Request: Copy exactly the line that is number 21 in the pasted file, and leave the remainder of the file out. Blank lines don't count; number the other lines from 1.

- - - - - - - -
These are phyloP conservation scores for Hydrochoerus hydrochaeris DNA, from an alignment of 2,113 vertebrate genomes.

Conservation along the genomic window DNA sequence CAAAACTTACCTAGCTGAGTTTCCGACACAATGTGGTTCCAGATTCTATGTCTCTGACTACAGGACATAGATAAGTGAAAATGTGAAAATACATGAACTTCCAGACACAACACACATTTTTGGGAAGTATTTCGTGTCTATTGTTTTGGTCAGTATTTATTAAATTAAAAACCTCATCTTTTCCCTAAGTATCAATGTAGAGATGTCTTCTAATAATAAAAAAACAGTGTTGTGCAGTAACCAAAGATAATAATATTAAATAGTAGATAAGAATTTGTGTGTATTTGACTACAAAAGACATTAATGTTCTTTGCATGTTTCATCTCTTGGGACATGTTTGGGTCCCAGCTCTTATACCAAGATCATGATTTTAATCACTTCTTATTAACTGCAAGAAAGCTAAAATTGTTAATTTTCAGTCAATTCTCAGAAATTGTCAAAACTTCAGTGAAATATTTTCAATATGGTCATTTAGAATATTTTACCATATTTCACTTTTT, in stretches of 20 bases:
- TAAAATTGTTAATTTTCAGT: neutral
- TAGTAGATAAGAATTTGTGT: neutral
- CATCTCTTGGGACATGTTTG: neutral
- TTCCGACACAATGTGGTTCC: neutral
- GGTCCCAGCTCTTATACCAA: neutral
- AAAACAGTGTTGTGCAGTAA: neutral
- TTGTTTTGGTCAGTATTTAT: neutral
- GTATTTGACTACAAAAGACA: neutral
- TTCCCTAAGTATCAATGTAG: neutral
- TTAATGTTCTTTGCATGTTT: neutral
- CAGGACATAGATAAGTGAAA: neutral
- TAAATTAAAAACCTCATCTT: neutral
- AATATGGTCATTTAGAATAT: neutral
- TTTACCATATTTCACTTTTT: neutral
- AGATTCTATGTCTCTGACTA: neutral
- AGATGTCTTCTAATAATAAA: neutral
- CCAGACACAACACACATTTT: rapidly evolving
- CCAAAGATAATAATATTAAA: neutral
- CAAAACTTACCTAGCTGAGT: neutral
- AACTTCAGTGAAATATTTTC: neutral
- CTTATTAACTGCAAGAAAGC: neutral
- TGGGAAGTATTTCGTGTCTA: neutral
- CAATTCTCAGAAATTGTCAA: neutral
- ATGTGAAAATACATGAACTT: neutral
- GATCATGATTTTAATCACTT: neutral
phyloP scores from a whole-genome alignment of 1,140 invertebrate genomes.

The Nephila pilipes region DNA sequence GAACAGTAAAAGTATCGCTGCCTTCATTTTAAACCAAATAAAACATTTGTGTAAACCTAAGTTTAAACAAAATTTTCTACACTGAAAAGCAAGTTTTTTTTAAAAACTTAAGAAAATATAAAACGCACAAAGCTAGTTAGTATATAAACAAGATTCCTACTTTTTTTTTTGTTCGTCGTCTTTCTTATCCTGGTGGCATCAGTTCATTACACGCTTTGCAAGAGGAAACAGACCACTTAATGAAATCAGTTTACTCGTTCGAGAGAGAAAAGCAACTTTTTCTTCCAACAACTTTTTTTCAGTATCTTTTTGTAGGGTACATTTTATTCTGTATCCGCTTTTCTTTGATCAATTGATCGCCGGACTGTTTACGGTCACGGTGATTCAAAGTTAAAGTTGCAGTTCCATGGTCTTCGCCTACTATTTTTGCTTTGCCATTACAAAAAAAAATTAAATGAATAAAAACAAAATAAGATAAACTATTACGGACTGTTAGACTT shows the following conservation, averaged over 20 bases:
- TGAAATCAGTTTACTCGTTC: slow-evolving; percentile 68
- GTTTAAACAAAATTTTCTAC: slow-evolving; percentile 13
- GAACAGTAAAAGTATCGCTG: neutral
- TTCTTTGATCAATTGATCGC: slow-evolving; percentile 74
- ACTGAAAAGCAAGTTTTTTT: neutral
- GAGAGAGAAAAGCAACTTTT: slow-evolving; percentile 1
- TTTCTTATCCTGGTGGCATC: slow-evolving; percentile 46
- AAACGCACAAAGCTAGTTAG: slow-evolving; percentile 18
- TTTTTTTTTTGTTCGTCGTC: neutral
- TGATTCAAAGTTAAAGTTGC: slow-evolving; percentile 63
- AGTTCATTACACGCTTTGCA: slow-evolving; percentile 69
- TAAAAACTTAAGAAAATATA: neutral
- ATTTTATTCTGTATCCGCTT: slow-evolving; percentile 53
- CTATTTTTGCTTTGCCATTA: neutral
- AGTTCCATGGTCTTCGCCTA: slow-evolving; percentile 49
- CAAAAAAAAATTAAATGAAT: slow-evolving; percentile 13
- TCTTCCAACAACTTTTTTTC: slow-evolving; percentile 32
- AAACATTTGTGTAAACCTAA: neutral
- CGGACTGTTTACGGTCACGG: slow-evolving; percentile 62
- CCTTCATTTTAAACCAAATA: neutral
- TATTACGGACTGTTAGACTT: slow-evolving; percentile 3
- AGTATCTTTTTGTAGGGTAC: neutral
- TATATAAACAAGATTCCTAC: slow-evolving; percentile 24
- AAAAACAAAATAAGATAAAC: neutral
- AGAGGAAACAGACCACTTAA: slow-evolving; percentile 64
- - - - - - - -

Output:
- CAAAACTTACCTAGCTGAGT: neutral